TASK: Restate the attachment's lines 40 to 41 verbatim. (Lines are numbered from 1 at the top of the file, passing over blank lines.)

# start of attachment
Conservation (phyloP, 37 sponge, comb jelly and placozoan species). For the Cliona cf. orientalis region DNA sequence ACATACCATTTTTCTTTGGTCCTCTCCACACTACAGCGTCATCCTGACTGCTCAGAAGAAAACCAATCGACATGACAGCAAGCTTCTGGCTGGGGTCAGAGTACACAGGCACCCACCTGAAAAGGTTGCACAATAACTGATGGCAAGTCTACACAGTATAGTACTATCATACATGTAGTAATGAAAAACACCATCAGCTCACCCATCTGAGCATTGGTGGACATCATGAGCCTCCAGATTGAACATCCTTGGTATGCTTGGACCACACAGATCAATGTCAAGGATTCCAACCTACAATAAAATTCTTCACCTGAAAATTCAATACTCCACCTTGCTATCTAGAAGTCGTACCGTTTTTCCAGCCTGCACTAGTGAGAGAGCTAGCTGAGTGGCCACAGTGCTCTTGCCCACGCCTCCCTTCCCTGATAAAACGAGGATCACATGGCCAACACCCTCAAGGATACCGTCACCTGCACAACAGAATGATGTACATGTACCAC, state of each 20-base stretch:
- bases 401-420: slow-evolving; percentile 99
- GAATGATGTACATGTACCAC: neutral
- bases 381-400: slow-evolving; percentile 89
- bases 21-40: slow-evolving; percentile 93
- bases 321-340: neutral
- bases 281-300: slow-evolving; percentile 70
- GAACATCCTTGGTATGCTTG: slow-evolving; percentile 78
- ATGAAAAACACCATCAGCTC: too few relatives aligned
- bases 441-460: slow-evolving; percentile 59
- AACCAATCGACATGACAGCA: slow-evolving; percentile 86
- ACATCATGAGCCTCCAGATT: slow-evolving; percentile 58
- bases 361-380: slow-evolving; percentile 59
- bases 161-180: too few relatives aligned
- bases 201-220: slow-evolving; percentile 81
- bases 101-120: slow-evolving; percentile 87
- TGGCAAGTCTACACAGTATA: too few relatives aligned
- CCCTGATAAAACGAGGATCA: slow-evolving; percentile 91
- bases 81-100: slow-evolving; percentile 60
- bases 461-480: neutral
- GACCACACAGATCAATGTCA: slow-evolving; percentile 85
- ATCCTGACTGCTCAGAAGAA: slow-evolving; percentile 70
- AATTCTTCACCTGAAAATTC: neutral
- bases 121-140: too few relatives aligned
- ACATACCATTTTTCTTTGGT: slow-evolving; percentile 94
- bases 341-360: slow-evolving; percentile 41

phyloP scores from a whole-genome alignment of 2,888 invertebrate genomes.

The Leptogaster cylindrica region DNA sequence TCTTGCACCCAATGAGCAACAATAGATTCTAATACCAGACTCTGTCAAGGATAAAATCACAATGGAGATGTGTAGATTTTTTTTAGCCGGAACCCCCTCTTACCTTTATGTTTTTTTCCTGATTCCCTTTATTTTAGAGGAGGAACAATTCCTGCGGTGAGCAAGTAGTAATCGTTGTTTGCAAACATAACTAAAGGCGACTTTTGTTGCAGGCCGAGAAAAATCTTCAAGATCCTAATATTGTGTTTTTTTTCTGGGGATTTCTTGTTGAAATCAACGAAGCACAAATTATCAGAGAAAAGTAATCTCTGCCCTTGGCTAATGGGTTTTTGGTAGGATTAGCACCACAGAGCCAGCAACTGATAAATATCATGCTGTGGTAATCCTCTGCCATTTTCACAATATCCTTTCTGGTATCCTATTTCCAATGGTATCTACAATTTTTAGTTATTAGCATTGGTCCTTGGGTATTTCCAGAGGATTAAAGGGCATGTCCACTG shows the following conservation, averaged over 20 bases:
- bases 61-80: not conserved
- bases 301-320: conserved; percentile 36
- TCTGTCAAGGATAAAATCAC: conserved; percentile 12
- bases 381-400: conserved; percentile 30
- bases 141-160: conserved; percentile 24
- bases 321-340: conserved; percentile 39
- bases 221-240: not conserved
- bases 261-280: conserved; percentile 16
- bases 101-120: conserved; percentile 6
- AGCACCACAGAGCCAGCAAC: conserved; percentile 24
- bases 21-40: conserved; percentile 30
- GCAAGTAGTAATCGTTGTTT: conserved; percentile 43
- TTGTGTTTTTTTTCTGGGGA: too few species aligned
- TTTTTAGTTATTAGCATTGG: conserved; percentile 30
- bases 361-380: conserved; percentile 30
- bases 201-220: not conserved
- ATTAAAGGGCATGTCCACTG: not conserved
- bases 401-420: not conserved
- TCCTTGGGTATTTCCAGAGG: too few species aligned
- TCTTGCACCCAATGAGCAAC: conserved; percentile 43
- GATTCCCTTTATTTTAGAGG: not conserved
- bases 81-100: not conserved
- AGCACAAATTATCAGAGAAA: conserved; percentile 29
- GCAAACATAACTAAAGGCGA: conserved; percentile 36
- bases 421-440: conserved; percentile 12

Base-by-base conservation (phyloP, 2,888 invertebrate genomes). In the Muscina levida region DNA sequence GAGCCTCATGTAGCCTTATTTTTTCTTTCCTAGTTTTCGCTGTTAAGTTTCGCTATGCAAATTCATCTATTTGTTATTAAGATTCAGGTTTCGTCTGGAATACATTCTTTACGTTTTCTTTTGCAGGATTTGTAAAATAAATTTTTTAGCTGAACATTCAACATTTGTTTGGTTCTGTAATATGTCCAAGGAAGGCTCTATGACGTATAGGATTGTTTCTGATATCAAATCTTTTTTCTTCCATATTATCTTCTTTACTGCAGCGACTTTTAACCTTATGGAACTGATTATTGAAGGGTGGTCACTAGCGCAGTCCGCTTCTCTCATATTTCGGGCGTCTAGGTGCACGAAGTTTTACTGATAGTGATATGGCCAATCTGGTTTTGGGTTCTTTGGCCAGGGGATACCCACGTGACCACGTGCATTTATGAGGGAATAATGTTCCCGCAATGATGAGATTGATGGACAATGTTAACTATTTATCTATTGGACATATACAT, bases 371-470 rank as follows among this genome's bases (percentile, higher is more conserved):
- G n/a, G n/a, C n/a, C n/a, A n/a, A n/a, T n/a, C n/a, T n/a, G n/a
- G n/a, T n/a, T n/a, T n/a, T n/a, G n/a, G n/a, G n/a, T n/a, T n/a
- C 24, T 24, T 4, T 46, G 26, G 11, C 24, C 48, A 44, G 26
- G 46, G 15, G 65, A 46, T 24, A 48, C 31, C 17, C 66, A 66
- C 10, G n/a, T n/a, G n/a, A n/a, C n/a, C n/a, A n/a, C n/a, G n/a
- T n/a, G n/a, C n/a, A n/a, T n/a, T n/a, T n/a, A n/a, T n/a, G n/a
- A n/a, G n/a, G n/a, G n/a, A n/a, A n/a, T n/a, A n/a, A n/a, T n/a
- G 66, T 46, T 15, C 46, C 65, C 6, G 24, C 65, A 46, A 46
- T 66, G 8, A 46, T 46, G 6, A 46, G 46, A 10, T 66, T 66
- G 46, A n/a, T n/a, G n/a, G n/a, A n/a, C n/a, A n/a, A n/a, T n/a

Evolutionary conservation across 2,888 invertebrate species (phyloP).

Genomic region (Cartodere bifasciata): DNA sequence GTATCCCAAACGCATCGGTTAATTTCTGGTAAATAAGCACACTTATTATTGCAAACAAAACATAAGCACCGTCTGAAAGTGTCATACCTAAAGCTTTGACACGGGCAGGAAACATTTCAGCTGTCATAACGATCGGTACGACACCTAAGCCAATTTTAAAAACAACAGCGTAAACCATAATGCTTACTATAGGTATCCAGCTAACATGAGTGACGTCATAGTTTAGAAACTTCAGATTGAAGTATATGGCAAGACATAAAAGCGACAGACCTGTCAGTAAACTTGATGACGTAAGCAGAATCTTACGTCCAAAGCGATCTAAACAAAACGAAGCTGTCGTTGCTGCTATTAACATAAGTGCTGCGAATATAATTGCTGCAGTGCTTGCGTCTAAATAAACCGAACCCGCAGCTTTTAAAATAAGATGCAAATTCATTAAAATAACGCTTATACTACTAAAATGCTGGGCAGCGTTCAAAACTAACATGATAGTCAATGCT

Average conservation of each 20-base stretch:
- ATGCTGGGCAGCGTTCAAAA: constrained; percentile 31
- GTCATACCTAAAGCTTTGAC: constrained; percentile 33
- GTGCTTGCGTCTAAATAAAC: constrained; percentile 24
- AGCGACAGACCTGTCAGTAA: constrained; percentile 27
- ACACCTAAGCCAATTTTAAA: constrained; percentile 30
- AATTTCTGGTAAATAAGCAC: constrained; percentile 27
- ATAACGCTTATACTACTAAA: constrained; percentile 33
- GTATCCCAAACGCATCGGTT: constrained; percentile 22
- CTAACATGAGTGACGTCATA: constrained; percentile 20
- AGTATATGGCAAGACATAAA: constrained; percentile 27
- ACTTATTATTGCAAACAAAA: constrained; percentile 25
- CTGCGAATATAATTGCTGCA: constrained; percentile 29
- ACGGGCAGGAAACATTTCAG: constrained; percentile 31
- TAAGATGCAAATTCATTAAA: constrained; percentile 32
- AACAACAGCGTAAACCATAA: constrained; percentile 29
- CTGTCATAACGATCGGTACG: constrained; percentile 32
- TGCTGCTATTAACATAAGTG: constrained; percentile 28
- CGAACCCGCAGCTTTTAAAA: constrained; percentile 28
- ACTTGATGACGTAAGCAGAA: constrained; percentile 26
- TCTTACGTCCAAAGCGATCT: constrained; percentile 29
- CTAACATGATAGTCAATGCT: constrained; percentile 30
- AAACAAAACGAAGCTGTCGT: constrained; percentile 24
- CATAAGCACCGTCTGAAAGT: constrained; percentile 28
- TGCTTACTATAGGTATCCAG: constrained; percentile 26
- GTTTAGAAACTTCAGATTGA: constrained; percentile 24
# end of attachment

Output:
- GCAAGTAGTAATCGTTGTTT: conserved; percentile 43
- TTGTGTTTTTTTTCTGGGGA: too few species aligned